Among the first Africans to place violence against women — clitoridectomy; early, forced marriage; and patriarchal power structures — at the heart of a novel, this one published in 1998 in the Ivory Coast, Fatou Keita deserves attention from English-speaking readers. Commenting on her daring, a German description sees value emerging precisely from the complexity of themes, too often stripped of nuance and inherent equivocation by declamatory, didactic discourse. After all, mothers do this to their daughters who resent the deception and pain but love their mothers. With no singularity of approach but rather a gift for highlighting varied subjectivities, Keita serves up tropes we often find in FGM memoirs. The title, for instance, already tells us the protagonist Malimouna rebels; like Khady, she joins the women’s movement in Paris. Rejecting her husband’s non-consensual polygamy, she declares independence and is elected president of her women’s NGO that opposes domestic violence and offers shelter to battered women. These themes can be found in Khady’s Blood Stains. A Child of Africa Reclaims her Human Rights (2010), in Kiminta. A Maasai’s Fight against Female Genital Mutilation (2015), and Taboo. Voices of Women in Uganda on Female Genital Mutilation (2016) among many other sources. These three are published by UnCUT/VOICES Press and belong in a growing syllabus of literary texts on FGM.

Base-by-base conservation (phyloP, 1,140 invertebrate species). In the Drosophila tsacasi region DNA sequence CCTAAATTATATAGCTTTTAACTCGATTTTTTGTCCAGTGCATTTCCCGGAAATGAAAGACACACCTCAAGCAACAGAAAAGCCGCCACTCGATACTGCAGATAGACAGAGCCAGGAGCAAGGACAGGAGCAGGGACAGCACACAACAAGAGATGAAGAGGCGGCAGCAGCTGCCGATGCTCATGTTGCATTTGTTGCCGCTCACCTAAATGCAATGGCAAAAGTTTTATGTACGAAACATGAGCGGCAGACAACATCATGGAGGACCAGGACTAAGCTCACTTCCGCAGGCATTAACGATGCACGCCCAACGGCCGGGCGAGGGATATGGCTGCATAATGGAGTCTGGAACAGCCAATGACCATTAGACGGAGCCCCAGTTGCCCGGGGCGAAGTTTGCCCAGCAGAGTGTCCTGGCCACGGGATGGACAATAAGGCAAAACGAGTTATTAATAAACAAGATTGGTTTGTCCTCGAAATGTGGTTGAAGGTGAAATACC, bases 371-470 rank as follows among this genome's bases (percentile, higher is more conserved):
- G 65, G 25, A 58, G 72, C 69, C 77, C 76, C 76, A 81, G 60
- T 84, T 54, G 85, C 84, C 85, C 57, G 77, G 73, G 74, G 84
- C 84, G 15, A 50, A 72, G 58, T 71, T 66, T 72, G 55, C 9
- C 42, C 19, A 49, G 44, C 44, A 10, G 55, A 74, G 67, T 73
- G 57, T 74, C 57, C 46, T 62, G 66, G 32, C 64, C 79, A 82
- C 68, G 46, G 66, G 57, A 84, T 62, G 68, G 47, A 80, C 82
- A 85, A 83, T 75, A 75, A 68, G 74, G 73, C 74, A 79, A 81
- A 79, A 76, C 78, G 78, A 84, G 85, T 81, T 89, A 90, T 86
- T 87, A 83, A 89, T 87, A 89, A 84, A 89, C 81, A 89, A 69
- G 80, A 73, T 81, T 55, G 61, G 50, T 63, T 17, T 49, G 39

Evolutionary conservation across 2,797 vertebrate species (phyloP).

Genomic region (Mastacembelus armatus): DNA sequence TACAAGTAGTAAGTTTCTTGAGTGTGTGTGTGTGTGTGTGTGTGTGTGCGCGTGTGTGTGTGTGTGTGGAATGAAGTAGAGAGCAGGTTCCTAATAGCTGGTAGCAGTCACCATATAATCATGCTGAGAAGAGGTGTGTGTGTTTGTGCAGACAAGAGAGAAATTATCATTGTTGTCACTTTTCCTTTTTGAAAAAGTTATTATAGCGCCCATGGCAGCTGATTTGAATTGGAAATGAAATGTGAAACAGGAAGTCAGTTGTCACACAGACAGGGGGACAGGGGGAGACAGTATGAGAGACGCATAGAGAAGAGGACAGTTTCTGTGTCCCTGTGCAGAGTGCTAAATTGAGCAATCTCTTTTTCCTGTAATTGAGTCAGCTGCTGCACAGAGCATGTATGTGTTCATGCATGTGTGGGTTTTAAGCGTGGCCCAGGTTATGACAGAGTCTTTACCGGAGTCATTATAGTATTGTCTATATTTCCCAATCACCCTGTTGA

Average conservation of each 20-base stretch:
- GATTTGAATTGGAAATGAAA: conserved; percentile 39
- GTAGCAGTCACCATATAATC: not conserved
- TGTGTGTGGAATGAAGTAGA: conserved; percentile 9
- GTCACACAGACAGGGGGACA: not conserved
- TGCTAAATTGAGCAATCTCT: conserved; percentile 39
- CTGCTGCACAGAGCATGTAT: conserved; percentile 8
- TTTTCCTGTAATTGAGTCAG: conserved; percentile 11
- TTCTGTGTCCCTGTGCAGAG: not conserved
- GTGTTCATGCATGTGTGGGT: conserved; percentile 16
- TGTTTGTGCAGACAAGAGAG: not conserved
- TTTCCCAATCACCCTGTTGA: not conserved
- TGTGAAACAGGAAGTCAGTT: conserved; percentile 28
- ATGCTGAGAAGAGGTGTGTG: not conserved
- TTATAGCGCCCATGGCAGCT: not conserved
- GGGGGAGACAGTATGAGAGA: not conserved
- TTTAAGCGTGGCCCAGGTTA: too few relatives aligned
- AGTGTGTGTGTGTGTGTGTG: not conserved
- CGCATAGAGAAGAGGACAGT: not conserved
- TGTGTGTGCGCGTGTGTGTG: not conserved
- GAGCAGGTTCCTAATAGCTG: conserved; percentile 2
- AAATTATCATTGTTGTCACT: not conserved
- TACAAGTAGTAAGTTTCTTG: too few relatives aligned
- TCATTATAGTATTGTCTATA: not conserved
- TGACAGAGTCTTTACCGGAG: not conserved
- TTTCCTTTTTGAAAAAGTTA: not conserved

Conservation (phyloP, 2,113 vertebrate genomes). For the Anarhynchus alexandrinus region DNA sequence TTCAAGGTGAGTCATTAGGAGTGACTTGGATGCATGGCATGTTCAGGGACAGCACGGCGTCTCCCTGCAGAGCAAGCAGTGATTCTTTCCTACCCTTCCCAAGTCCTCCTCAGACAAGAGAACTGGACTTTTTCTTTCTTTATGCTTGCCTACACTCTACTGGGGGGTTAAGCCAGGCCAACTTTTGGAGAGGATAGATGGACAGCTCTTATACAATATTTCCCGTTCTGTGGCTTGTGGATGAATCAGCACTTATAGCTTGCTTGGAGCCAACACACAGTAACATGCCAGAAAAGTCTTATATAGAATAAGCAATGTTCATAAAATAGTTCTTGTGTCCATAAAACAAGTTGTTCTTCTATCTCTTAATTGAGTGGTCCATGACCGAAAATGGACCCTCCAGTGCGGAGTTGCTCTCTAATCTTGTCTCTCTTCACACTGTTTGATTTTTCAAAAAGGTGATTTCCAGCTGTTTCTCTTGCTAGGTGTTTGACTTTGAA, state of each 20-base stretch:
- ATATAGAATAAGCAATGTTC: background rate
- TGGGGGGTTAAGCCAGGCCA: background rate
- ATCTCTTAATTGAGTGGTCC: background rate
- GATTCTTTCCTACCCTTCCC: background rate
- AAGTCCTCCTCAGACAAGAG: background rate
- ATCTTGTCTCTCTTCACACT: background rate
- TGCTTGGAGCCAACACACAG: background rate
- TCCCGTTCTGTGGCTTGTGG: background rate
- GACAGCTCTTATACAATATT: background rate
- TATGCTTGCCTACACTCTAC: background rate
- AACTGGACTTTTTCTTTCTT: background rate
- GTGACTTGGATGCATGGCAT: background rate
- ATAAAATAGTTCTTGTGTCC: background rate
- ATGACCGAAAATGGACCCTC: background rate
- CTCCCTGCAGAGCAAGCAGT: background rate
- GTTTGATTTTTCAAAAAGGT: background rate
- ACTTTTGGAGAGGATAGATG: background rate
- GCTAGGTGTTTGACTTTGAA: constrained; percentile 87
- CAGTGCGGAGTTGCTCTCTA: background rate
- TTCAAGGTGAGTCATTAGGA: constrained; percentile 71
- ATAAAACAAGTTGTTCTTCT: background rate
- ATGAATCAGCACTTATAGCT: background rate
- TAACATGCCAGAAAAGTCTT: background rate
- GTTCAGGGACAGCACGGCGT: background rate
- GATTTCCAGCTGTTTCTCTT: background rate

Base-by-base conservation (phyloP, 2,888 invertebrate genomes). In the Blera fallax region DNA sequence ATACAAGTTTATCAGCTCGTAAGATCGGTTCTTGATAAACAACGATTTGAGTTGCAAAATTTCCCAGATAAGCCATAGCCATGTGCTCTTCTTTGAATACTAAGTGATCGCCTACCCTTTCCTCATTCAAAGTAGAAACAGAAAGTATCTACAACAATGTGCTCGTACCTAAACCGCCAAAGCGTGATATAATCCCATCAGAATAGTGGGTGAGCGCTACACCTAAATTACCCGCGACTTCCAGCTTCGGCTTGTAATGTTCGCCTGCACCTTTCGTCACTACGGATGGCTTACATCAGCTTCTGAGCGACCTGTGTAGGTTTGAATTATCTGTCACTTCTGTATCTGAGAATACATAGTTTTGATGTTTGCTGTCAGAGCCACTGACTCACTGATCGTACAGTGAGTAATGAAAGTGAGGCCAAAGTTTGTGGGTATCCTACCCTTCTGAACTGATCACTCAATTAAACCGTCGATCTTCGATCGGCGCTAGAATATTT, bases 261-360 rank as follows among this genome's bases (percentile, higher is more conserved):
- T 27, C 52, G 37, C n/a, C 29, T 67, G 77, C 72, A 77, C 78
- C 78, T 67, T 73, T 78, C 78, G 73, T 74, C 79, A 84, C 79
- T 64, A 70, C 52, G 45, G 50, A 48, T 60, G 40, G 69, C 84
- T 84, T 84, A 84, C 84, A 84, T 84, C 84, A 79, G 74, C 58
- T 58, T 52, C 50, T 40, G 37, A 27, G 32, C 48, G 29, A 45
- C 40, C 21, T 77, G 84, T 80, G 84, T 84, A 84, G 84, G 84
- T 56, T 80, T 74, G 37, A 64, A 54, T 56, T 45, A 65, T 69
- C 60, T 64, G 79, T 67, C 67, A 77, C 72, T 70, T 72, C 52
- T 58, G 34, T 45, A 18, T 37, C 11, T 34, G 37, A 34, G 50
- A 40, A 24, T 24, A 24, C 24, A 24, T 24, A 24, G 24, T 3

Rebelle: Fine Fiction against excision not translated into English
This entry was posted in Uncategorized. Bookmark the permalink.